A Fulfilling and Meaningful Career

July 30, 2021

Meet SSG Teo Wee Siong Vincent, a member of SCDF’s elite Disaster Assistance and Rescue Team (DART) who has been with the Force for over 12 years. He has been a DART Specialist since September 2018, an appointment in which he worked very hard to achieve.


Rescue 995 engaged SSG Vincent in an exclusive interview as he shares his personal story, his aspiration to become a DART Specialist and his experiences at the frontline.


Rescue 995: What were your roles before being posted to DART?


SSG Vincent: I was a Section Commander and also a Fire Biker at Paya Lebar Fire Station from 2009 to 2016. In 2014, I was trained as an Emergency Medical Technician (EMT) as there was a new career scheme whereby all Fire Bikers, like me, were required to be equipped with EMT skills to enable us to respond to critical emergency medical incidents. From 2016 to 2018, I was posted to Tampines Fire Station.


Rescue 995: Why do you want to be a DART Specialist?


SSG Vincent: At the age of 16, I lost my mother. This tragic episode in my life left me with a sense of guilt that perhaps, I could have done something to save her life. I was so young at that time but this determination spurred me on to look for a meaningful career, which was why I joined the Life Saving Force. When I found out about the elite DART in SCDF, I gave my best to work towards becoming a DART Specialist so that I can make my late mother proud.


Rescue 995: Do you have any memorable incident that you have attended to?


SSG Vincent: I had responded to a major incident involving the collapse of the Pan Island Expressway viaduct in July 2017. It was in the evening when I received the call of distress. A few survivors led the SCDF rescuers to a huge block of debris and told us that there were two casualties trapped underneath the piles of rubbles. One of the casualties was groaning in pain and when we finally located him, we discovered that a rebar had pierced through his torso. A perilous situation! As such, we had to carefully extricate him from the debris along with the rebar before conveying him to the hospital. This was my first and unforgettable rescue operation involving a collapsed structure.

There was another incident more recently in November 2020 when a child had his fingers trapped in one of the swimming pool’s drainage outlets in a condominium. When my crew and I arrived, the father was holding on to his child and they were helpless. As it involved a child and the fact that a child’s fingers are delicate, we had to be extra careful throughout the rescue operation, including calming the child and paying attention to his well-being. The first thing we did was to decrease the water level of the swimming pool by draining some water with the help of the fire station crew and the condominium’s management staff. Instead of solely using our rescue equipment, we applied some lubricant on the child’s fingers to further facilitate the rescue operation, so as to safely slide the fingers out from the drainage outlets. Slowly but surely we made progress. When the child was finally rescued, the crowd cheered us on. That was such a relief for all of us!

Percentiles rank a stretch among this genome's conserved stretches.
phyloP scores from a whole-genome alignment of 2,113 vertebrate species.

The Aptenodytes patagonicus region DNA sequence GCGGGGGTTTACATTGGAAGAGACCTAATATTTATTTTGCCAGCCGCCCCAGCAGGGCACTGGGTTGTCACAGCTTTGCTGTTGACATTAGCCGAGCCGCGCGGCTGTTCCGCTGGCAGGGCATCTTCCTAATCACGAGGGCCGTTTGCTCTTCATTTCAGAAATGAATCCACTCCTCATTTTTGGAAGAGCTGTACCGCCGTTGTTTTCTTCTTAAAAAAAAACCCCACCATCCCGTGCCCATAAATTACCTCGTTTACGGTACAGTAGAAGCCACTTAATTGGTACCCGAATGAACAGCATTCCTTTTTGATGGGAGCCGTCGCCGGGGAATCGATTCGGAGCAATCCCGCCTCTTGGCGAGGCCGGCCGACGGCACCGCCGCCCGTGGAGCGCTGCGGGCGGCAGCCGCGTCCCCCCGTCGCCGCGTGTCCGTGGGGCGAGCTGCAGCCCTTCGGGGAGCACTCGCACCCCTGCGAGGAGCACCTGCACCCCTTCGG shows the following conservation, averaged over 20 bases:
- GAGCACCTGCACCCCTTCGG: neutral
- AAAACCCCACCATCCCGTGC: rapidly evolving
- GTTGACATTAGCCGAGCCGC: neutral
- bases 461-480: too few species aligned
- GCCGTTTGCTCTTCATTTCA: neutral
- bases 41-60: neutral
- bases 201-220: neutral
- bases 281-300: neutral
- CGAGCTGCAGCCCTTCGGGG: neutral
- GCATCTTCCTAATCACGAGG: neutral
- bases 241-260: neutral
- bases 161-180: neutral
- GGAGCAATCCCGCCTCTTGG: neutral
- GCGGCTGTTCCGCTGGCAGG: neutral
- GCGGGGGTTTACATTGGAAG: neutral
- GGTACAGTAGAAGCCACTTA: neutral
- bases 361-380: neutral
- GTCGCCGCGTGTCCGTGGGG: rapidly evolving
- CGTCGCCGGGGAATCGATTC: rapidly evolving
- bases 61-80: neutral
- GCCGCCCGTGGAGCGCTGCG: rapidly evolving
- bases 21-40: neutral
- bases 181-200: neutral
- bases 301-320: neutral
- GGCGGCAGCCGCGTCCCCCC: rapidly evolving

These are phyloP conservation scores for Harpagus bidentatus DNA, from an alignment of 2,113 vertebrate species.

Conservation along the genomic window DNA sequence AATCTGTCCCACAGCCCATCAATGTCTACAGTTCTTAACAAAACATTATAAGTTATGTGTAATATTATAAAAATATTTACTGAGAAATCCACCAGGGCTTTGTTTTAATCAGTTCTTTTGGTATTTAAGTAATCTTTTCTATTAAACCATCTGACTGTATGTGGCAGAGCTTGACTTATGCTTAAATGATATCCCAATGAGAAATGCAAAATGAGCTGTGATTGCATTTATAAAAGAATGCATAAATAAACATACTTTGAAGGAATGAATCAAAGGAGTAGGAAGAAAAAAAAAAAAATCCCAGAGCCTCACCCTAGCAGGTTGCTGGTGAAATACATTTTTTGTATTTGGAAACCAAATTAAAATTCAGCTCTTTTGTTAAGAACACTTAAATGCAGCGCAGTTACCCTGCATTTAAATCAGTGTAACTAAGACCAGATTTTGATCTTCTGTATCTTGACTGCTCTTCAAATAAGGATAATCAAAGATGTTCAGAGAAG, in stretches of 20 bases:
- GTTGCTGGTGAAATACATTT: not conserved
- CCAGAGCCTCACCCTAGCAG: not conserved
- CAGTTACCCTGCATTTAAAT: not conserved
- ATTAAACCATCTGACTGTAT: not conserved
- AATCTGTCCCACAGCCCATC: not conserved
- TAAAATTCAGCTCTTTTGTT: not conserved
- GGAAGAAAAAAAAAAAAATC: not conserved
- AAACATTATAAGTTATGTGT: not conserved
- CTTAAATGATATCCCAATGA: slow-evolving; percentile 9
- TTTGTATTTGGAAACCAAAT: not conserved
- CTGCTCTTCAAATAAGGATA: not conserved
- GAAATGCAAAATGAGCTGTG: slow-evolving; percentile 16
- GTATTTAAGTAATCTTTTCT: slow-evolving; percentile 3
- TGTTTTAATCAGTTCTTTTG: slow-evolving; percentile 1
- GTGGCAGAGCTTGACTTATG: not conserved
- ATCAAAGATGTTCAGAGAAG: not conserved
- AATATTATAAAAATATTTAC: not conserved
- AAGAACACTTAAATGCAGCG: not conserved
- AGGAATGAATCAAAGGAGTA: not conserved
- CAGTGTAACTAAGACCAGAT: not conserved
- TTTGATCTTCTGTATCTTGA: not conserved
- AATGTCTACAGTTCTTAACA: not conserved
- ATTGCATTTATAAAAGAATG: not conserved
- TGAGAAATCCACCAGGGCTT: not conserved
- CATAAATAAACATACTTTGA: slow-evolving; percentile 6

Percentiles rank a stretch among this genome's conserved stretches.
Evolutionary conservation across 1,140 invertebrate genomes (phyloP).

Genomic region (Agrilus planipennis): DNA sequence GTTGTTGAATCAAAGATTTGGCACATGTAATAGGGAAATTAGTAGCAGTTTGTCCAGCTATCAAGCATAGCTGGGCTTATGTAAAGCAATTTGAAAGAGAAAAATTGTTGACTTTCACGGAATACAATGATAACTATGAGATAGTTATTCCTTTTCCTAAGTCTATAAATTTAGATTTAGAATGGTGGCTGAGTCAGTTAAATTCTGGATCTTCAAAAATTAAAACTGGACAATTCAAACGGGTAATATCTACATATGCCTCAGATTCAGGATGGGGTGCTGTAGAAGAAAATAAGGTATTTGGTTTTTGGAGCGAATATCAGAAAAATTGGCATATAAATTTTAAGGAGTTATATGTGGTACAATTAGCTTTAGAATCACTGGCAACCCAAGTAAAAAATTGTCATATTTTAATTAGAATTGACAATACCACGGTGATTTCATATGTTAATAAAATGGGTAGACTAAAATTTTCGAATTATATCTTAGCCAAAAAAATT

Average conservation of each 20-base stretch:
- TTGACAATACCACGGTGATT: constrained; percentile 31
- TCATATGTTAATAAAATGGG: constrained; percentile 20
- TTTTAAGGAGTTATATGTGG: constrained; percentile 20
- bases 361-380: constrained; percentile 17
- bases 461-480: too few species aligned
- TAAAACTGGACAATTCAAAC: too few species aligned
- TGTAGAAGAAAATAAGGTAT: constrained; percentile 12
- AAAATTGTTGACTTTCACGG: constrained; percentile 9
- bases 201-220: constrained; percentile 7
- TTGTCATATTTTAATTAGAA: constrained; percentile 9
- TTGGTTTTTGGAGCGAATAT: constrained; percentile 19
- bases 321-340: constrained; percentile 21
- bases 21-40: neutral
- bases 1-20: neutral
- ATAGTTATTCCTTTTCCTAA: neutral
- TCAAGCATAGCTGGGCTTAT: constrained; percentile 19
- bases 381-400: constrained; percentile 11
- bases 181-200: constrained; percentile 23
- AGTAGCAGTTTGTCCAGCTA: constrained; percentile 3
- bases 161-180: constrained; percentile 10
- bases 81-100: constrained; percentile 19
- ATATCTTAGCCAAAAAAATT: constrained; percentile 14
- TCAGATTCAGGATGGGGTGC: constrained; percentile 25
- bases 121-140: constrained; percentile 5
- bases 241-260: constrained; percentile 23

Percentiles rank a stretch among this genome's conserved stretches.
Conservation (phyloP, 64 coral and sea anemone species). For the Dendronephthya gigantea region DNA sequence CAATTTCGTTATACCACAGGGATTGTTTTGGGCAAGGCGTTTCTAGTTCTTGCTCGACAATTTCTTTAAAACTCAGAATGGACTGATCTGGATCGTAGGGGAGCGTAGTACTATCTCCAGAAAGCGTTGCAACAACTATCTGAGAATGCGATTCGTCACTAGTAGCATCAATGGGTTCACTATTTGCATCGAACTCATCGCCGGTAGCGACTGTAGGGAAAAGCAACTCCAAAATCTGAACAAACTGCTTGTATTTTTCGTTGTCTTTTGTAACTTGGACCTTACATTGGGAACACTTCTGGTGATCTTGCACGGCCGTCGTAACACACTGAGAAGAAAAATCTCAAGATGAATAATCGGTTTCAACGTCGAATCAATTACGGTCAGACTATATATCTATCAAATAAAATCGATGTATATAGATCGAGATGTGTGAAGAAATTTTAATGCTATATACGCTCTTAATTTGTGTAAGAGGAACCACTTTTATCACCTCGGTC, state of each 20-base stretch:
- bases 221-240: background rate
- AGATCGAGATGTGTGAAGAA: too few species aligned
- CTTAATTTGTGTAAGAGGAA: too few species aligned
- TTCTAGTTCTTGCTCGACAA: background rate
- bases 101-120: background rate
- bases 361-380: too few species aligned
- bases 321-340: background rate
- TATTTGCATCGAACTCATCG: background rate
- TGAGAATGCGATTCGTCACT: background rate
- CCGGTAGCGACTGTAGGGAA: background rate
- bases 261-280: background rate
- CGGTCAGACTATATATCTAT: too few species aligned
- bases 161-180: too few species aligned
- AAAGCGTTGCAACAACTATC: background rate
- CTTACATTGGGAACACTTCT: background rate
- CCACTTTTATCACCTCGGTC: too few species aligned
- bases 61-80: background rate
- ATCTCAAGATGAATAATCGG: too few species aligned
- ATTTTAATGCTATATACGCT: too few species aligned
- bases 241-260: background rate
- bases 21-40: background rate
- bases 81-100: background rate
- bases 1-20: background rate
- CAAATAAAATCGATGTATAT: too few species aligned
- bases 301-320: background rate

Rescue 995: Can you share with us on one of the latest developments/equipment in DART?


SSG Vincent: One of the latest technological gadgets in DART is the Remotely Operated Vehicle (ROV), which is meant for underwater search operation. The ROV is equipped with SONAR (Sound Navigation and Ranging) technology that can be used to scan for the presence of casualty underwater and thereby facilitating the DART divers to locate and retrieve the casualty. With the use of the ROV, underwater search operations can be safely and more efficiently conducted.


The ROV is capable of detecting a casualty underwaterThe ROV is capable of detecting a casualty underwater.


Rescue 995: What kept you going in this career despite the challenges?


SSG Vincent: I like the work-life benefits that this career offers. Frankly, I loathe working solely for money but without finding the work meaningful and having no quality time to spend with the family. Above all, this career is so fulfilling and meaningful to me as by saving someone’s life, his or her loved ones and many more lives are positively impacted as well.